In an internal combustion engine, the camshaft – or in some cases, camshafts - ensure that the intake and exhaust valves in the camshaft module open and close in synchrony with the movements of the pistons. They are critical to the operation of an engine and can have a significant effect on performance. Today, camshaft modules are mainly made of aluminium.
Yet, with lower, more stringent CO2 emission targets looming, automotive manufacturers and suppliers are putting great effort into producing powertrains and components in lightweight design.
In search of an alternative, a research team at the Fraunhofer Institute for Chemical Technology ICT partnered with a number of industrial players on the development of a camshaft module made of fibre-reinforced thermoset polymers.
High-strength, fibre-reinforced thermoset polymers were selected, as they are well able to withstand high temperatures and mechanical and chemical stresses such as those caused by, among others, synthetic motor oils and coolants.
Lighter than metal, the design lowers engine weight and reduces production and assembly costs. Castings made from aluminium require extensive reworking after casting. Not only do fibre-reinforced thermoset polymers allow for near-net-shape manufacturing, which requires little reworking, at up to 500,000 units, the service life of thermoset polymer injection moulds is significantly higher than that of aluminium high-pressure die-cast moulds. Furthermore, fibre-reinforced plastics have a much lower CO2 footprint compared with aluminium, which is very energy-intensive to manufacture.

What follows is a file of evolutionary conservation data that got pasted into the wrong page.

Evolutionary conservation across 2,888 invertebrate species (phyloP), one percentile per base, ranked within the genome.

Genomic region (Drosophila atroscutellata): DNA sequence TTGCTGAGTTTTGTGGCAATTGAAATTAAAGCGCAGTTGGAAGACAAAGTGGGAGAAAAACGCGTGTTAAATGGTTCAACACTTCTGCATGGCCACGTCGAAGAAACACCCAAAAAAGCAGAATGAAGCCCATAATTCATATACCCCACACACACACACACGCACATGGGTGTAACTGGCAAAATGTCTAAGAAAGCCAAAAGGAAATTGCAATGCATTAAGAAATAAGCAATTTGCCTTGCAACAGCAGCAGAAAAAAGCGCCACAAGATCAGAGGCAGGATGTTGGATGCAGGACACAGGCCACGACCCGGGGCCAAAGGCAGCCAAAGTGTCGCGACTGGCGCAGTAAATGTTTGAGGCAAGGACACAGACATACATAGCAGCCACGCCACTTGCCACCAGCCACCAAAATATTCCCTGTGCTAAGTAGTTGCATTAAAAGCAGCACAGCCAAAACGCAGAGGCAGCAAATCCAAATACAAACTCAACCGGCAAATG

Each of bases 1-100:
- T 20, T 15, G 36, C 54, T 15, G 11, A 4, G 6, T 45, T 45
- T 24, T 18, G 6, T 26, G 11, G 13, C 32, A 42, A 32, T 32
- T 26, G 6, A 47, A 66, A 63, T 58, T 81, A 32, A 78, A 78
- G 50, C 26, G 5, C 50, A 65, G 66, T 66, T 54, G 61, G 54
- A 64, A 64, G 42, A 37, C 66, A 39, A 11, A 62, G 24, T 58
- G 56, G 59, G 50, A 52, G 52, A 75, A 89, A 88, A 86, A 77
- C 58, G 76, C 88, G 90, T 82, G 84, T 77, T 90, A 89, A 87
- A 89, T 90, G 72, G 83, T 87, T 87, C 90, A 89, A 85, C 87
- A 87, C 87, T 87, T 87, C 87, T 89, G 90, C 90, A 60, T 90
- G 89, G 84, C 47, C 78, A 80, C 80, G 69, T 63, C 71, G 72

In addition, said Thomas Sorg, a researcher at Fraunhofer ICT, polymers have good damping characteristics. “This makes it very easy to optimize the acoustic performance of the camshaft module,” says Sorg. The camshaft module features a monolithic design with integrated bearings – in other words, it is manufactured in one piece, thus reducing assembly time in the engine manufacturing plant. Car manufacturers will receive a pre-assembled module from their supplier and can mount it on the engine with just a few simple mounting operations.
The module is currently available as a functional demonstrator. It has undergone 600 hours of testing on the engine test stand during which it demonstrated ‘flawless functionality’. As the next step, the project partners - MAHLE Group and associated partners Daimler AG, SBHPP/Vyncolit NV and Georges Pernoud - with the aid of the planned fuel injection tests, will seek to prove the functionality and the NVH characteristics, taking the gas forces of the combustion process into account.
This project received funding from the German Federal Ministry for Economic Affairs and Energy (BMWi).